• The louder the sound, and the longer you are exposed to it, the more likely it will damage your hearing permanently.
  • Continual exposure to noise can cause stress, anxiety, depression, high blood pressure, heart disease, and many other health problems.

This fascinating if distressing report comes with easy to understand graphs and charts that clearly explain the dangers of noise exposure, who is most at risk, the high cost of hearing loss, how hearing loss occurs, and, most importantly, what can be done to prevent NIHL.  Because, in the end, one point is crystal clear: noise-induced hearing loss is 100% preventable.

As if air and water pollution weren’t enough:

Noise pollution from fracking may harm human health.  Brett Israel, UC Berkeley News, writes that “[f]racking creates noise at levels high enough to harm the health of people living nearby, according to the first peer-reviewed study to analyze the potential public health impacts of ambient noise related to fracking.”  What kind of health impacts?  The researchers found that “noise from fracking operations may contribute to adverse health outcomes in three categories, including anxiety, sleep disturbance and cardiovascular disease or other conditions that are negatively impacted by stress.”  One more reason to end fracking.  Click the link for a detailed description of the “complex symphony of noise types” associated with fracking activity.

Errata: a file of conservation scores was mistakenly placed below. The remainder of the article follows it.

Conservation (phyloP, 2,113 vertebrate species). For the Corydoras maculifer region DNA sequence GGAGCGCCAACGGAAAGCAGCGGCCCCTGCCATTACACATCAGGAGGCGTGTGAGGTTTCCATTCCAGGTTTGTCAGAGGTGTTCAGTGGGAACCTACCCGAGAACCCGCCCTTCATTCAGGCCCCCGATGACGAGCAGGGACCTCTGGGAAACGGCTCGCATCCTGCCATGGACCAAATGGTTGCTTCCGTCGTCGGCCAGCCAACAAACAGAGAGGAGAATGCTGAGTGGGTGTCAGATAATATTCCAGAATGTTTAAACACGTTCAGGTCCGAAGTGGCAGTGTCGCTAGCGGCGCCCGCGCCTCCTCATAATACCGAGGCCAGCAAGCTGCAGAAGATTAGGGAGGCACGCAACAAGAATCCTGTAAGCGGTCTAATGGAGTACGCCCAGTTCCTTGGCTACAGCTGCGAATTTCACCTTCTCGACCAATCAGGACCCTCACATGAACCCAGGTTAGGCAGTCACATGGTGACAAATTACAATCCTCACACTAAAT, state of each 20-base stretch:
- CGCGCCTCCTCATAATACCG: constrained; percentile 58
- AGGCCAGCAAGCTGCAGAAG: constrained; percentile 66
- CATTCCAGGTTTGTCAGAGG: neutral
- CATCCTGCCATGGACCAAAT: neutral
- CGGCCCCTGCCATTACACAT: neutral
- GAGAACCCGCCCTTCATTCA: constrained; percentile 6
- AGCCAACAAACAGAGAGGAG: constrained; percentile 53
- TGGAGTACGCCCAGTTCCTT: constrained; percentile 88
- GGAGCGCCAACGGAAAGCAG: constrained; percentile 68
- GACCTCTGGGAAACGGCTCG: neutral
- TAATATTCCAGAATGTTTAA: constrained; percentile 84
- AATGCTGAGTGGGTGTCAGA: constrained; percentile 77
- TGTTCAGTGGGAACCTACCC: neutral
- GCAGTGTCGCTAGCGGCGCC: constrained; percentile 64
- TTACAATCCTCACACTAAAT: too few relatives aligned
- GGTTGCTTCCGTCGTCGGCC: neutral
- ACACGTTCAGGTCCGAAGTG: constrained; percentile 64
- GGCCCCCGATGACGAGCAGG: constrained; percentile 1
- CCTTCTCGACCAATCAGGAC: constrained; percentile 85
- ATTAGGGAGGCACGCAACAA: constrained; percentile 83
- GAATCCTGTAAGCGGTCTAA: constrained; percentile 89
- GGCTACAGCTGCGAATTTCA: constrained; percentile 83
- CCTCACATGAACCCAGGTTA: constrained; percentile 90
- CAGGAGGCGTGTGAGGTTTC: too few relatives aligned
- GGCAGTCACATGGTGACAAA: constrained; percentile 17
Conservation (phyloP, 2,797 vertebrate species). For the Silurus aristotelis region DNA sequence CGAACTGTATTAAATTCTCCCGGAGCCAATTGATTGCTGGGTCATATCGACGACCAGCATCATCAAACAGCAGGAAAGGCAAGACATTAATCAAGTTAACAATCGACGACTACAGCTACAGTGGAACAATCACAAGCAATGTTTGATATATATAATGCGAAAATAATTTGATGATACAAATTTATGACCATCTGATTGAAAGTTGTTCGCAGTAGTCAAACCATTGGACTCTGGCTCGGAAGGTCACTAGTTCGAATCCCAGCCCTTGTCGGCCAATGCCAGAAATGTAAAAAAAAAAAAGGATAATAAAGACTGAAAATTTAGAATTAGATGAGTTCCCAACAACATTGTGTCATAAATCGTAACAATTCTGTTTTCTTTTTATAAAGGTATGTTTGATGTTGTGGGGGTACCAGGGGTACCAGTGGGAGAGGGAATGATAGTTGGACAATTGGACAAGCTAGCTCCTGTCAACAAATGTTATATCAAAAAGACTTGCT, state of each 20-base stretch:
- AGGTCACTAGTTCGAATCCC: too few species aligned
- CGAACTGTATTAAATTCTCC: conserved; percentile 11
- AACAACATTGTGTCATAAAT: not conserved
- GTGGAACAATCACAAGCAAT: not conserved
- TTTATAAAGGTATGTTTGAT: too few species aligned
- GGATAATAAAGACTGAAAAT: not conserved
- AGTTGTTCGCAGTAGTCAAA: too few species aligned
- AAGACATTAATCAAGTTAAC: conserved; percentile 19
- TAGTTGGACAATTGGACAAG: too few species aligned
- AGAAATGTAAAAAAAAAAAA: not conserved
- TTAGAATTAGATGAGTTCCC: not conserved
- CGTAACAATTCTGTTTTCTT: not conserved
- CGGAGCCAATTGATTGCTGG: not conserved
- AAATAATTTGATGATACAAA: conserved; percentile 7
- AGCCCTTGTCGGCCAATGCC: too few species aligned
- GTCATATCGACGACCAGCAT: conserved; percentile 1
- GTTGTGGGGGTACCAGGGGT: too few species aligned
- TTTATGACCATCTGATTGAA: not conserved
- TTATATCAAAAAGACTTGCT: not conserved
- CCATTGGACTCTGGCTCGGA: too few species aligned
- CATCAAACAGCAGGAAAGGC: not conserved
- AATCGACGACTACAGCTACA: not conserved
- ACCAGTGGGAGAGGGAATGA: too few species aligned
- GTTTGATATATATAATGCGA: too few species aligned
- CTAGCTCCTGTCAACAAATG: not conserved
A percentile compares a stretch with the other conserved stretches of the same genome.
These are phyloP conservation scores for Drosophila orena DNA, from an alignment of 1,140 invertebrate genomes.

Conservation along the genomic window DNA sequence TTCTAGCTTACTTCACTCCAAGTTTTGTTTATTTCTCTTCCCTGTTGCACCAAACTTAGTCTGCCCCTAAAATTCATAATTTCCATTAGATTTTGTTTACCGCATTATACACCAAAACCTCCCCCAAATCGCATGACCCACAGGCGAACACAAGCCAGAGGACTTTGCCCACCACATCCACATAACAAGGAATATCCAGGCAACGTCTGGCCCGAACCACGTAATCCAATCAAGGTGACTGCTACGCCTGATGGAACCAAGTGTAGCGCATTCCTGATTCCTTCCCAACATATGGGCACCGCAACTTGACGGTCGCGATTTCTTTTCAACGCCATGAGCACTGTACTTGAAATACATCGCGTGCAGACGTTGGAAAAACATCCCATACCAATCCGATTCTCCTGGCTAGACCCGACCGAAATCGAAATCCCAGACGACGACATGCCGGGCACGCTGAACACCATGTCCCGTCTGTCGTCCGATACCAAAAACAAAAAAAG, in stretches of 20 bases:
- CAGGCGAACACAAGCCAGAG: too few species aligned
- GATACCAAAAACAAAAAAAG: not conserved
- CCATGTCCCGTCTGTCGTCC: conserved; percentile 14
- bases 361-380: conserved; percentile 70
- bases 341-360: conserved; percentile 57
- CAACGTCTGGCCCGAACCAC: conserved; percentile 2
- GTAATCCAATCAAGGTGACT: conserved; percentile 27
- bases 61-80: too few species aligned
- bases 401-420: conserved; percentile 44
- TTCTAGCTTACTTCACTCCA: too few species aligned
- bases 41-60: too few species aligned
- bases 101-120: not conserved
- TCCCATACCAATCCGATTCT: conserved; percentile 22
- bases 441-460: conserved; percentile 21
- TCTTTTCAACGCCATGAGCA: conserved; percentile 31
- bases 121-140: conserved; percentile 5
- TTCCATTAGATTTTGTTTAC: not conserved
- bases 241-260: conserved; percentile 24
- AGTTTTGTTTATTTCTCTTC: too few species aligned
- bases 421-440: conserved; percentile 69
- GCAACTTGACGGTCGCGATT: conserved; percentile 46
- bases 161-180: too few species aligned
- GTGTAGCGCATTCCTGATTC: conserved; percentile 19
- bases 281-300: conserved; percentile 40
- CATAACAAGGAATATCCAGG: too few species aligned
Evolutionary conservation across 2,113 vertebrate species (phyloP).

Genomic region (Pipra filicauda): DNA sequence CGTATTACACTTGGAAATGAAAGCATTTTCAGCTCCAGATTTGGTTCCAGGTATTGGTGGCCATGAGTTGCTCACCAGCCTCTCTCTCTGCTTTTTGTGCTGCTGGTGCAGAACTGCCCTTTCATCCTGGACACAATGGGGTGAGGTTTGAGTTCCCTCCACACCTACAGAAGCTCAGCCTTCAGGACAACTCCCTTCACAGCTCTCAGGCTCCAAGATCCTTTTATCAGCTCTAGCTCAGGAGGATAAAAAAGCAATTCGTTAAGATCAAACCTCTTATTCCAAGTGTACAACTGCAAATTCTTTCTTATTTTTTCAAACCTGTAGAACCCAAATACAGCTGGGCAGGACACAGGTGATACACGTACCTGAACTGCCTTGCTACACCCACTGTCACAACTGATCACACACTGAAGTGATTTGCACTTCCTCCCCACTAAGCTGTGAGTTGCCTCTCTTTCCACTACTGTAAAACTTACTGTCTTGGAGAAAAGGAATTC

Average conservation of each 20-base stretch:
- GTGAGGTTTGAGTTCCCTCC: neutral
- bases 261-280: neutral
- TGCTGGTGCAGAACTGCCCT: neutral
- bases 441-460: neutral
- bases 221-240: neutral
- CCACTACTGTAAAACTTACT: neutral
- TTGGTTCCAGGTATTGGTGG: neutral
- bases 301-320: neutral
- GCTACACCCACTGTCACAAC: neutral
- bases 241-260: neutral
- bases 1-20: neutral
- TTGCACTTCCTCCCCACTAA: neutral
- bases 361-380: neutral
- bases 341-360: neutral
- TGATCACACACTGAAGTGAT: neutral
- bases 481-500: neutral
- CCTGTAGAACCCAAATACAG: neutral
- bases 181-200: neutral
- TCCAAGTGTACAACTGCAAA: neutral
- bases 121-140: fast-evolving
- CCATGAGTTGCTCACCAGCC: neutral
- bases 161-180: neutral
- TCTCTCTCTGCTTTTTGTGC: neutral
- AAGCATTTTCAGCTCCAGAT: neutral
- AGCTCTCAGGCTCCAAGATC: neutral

Dying in noise:

Death. I fear dying – in noise.  An interesting article by Mai-Britt Beldam, who designs/manages acoustics in health care, about her father’s time in hospice, a Cambridge professor reduced to tears by a noisy hospital as he was dying, and her fear of dying in noise.

 

 

Why everyone–except the bean counters and upper management–hates open plan offices:

When All’s Not Quiet On the Office Front, Everyone Suffers.

Click the link to learn the 12 ways that workplace noise affects worker well-being and productivity.  While the executive team, safely ensconced in their offices, may not care about worker well-being, productivity is another thing altogether.

For a bit of background on the use of open-floor plans and some advice on how to make them better, see Open-Plan Offices Are the Worst, Here’s how to make them slightly less terrible.